News and analysis
July 17, 2014

Bank of America Fund Gives $500,000 to Shriver Corps to Fight Poverty

The Bank of America Charitable Foundation announced on Thursday that it would provide $500,000 to Shriver Corps, a new group that aims to help families achieve financial independence, as a way to commemorate the 50th anniversary of the War on Poverty.

The money will pay for 20 fellows working in six cities over the next three years.

Maria Shriver—daughter of Sargent Shriver, who headed President Lyndon B. Johnson’s antipoverty crusade—created the fellows program to augment the work of AmeriCorps members at sites run by LIFT, an anti-poverty nonprofit.

According to a new report from Ms. Shriver’s group, about 42 million women and 28 million children live paycheck to paycheck in the United States.

"The Shriver Corps will make a dent in that statistic by providing much-needed help to low-income families all over the country," Ms. Shriver, who created the fellows program through her nonprofit A Woman’s Nation, said in a statement.

The Shriver Corps grant, which the Bank of America foundation announced at its 10th annual Student Leaders Summit, is part of the foundation’s larger effort to encourage service among students, said its president, Kerry Sullivan.

The bank’s student leaders program has placed about 2,000 high-school juniors and seniors in internships at nonprofits and sent them to Washington to meet other students, nonprofit leaders, and lawmakers.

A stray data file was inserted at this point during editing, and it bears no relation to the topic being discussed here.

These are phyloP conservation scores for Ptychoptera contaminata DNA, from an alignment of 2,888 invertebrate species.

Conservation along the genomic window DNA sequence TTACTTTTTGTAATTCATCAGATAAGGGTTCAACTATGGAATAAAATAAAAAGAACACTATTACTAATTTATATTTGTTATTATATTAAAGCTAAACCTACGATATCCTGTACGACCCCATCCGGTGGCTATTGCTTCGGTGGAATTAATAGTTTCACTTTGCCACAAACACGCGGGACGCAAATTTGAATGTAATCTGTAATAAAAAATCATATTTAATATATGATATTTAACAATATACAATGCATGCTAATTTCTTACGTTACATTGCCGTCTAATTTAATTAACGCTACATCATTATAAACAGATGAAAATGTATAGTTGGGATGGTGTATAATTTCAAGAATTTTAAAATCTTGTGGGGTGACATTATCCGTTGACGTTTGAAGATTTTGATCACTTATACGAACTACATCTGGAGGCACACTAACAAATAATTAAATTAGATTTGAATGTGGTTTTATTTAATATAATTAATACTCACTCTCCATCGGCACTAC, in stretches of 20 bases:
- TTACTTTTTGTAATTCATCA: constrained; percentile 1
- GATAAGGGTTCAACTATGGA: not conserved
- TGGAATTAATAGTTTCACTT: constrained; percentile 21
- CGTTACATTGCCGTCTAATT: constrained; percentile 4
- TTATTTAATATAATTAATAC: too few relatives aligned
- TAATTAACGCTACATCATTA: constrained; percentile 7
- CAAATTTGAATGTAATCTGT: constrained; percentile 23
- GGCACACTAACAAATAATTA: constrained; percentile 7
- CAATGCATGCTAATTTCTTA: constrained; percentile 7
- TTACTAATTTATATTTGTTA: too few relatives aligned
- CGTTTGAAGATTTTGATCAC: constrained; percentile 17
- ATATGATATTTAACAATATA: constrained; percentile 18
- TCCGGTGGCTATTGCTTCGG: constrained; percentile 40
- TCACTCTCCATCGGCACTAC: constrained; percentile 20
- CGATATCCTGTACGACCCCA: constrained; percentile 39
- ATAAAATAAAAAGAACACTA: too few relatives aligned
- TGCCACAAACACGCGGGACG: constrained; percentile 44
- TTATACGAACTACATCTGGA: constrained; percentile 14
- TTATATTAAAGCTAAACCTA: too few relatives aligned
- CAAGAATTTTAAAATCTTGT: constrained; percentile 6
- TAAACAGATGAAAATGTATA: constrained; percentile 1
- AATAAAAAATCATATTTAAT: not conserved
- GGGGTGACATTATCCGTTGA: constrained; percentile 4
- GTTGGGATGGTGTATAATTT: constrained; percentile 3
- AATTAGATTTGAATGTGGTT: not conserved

Earlier in the week, the students heard from Barbara Bush and Vanessa Kerry, the daughters of former President George W. Bush and Secretary of State John Kerry respectively, about why they pursued work at global-health nonprofits.

Both said that traveling abroad with their parents as teenagers had opened their eyes to the fact that it was pure luck that they were born into privileged positions.

Ms. Bush urged the students not to worry about rejection as they pursue their careers. When she started her nonprofit, Global Health Corps, which trains health care workers, she had to be persistent. "We went to tons of meetings where people said ‘no,’ " she said. "But no isn’t that bad."

Dr. Kerry, who said she was touched when a 7-year-old child in Vietnam asked her for her shoes, is now chief executive of Seed Global Health, which places health-care volunteers alongside Peace Corps members throughout the world.

The Shriver Corps and the student leadership program do not aim to develop a new cadre of nonprofit leaders, said Ms. Sullivan, but rather to instill a culture of service in young people no matter what they do.

"We’re not asking every student leader to go start a nonprofit," she said. "They can be an investment banker. But they’ll have a lens of wanting to give back to the community. It’s inspiring a new framework that we’re all in this together."

Send an email to Alex Daniels.